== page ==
Improved metabolic control after supplemented fasting in overweight type II diabetic patients.
Acta Med Scand. 1984;216(1):67-74.
Vessby B, Boberg M, Karlstrom B, Lithell H, Werner I.
Twenty obese type II diabetes patients were treated in a metabolic ward during 4 weeks with a very low calorie regimen (200 kcal/day). They were given dietary advice and reexamined 3 months after discharge. Mean body weight decreased by 10 kg during fasting, blood glucose was normalized, urinary glucose  disappeared and the K-value at i.v. glucose tolerance test increased. Fasting serum insulin concentrations decreased by 54%. Serum triglycerides (TG) decreased by 65%, serum cholesterol (Chol) by 28% and high density lipoprotein (HDL) Chol by 14%. Three months later, only serum TG remained significantly  decreased (-47%) while HDL Chol was significantly higher than on admission (+11%). Fasting blood glucose remained significantly lower (-25%) with a low urinary glucose excretion. Supplemented fasting appears to be a safe and useful tool in the treatment of obese type II diabetics. It causes, at least during a limited follow-up period, a significant improvement in glucose control and lipoprotein metabolism in spite of a concomitant reduction of the antidiabetic medication.

Very low calorie diet (VLCD): a useful alternative in the treatment of the obese NIDDM patient.
Capstick F, Brooks BA, Burns CM, Zilkens RR, Steinbeck KS, Yue DK., Diabetes Centre, Royal Prince Alfred Hospital, Sydney, NSW, Australia.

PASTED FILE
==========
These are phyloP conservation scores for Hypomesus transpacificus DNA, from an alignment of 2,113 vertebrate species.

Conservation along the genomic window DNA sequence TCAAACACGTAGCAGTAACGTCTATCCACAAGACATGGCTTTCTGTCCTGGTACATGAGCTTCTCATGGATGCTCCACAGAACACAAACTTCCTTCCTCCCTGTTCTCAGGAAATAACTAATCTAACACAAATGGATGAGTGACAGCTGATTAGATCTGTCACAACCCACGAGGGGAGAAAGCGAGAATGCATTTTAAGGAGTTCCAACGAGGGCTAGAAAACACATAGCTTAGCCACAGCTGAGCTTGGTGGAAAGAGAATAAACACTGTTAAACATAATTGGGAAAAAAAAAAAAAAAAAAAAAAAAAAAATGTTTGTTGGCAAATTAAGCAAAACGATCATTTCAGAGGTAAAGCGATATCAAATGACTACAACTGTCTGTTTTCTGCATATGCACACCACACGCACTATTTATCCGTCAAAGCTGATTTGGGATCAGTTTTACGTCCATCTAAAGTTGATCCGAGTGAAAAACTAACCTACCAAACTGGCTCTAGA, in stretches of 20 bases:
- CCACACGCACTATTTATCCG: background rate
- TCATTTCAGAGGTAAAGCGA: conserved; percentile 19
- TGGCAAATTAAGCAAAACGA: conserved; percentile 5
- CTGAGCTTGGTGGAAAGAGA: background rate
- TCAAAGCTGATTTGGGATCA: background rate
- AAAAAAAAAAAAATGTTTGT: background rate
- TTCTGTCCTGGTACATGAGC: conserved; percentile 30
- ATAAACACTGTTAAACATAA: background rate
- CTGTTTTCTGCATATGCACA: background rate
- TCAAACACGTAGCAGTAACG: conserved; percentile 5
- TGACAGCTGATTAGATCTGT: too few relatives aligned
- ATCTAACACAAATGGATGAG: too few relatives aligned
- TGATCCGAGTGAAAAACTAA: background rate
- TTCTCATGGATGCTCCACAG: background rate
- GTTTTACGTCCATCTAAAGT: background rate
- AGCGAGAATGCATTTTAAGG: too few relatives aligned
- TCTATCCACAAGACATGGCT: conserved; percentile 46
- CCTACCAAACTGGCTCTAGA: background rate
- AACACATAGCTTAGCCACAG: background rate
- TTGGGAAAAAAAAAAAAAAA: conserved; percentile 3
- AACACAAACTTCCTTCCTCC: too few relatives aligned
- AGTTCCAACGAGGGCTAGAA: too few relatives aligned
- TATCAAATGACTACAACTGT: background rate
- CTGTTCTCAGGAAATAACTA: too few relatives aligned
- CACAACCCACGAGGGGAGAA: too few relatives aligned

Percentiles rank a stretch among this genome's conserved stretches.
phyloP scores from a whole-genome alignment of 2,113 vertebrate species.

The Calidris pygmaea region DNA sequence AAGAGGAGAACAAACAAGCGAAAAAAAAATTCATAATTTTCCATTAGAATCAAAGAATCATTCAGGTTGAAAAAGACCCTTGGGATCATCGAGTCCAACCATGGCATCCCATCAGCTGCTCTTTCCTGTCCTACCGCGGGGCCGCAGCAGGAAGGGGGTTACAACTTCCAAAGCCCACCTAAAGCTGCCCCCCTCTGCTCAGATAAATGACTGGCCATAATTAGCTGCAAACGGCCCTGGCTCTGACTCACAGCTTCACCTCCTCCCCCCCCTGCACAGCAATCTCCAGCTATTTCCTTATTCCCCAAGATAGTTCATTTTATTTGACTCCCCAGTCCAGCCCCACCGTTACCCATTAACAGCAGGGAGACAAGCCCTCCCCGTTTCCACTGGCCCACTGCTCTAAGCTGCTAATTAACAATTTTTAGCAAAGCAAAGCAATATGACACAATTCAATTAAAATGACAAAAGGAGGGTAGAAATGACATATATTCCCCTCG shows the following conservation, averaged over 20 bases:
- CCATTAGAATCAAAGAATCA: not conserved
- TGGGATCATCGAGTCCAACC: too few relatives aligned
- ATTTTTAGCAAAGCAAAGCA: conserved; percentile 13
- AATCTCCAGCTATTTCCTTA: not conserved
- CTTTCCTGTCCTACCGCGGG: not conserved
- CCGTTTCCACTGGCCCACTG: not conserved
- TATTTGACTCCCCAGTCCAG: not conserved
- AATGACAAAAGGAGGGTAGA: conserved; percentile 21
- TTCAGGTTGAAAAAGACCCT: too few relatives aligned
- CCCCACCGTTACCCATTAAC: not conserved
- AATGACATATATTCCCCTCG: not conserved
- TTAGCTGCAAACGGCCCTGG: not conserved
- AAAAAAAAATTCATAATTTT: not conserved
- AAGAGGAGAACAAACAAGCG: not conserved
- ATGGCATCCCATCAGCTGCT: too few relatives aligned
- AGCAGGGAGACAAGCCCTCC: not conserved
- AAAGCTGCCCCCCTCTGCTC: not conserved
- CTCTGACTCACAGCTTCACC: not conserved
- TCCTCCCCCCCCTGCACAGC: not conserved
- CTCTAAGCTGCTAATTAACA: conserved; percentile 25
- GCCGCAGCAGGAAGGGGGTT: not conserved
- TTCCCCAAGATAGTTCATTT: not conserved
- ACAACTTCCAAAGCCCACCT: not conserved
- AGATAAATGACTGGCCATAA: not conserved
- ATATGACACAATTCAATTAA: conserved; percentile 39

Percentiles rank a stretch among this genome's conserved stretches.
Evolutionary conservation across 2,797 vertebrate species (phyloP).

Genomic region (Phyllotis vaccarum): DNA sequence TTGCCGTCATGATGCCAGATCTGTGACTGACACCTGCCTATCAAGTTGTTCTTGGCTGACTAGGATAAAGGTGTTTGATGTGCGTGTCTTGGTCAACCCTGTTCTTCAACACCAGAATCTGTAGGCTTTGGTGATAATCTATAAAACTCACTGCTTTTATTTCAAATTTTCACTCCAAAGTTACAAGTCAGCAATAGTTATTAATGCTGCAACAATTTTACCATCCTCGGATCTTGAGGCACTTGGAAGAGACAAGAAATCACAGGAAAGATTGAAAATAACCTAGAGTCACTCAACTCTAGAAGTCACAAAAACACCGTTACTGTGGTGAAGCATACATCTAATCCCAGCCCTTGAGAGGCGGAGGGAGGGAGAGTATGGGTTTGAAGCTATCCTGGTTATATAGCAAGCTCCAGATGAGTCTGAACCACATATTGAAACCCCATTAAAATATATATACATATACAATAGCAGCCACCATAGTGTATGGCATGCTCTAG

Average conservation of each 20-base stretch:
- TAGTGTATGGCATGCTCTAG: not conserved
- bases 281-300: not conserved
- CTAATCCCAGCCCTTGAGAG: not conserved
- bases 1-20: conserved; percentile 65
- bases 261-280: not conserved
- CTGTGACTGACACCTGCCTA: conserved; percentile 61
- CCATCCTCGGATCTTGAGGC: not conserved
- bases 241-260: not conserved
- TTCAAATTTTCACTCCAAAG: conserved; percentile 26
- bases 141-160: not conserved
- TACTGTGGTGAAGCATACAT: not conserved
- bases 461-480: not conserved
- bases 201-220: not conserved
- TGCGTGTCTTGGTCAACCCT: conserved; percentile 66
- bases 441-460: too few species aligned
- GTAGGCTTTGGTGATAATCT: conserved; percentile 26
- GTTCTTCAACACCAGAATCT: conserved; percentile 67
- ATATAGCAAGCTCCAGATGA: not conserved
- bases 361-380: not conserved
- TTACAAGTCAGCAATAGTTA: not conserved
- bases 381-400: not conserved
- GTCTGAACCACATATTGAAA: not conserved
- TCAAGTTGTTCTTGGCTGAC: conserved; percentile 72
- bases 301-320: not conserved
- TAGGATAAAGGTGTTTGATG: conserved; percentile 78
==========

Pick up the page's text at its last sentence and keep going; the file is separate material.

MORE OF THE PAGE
Diabetes Res Clin Pract. 1997 May;36(2):105-11,
Conventional treatment of obese noninsulin dependent diabetes mellitus (NIDDM) patients is often unsatisfactory. In this study the efficacy of Modifast,  a commercial very low calorie diet (VLCD), was evaluated in a population of obese poorly controlled NIDDM patients. The mechanisms of action of VLCD in these patients were also studied by comparing: (i) Plasma insulin and glucose profiles after a VLCD and an isocaloric mixed meal and (ii) plasma amino  acid levels, both at baseline and after four weeks of VLCD treatment. A total of 14 obese NIDDM patients (M/F 7/7. median body mass index (BMI) 38.7 kg-2,  interquartile range (IQ) 34.7-46.5 kg-2, waist circumference 116 cm, IQ 106-139 cm, insulin treated 7/14) with poor diabetic control (HbA1c 8.6%, IQ 7.8-10%) were studied. Patients were given a VLCD (425 kcal/day) for 12 weeks. At baseline, VLCD and isocaloric meal tests were performed on consecutive mornings. Fasting plasma amino acid levels were also determined at baseline and after 4 weeks of VLCD treatment. Weight, waist circumference, HbA1c, blood pressure, fasting plasma insulin, total cholesterol and triglyceride levels all fell significantly following VLCD treatment. Insulin therapy was able to be  ceased in the seven insulin treated patients. Oral hypoglycaemic agent dosage fell from a median of eight (IQ 6-12) to two (IQ 0-8) tablets per day (P = 0.03) in patients initially on this form of therapy. Insulin secretion was higher after VLCD than isocaloric meal (P = 0.04). Fasting plasma alanine  level fell from 512.0 (IQ 412.0-563.0) to 374.0 (IQ 342-472.0) mumol/l (P = 0.04) following VLCD treatment. In conclusion, the short term use of a VLCD is very effective in rapidly improving glycaemic control and promoting substantial weight loss in obese NIDDM patients. Moreover, a VLCD diet increases insulin secretion and reduces substrate for gluconeogenesis. Thus, VLCD treatment may improve glycaemic control by factors more than caloric restriction alone.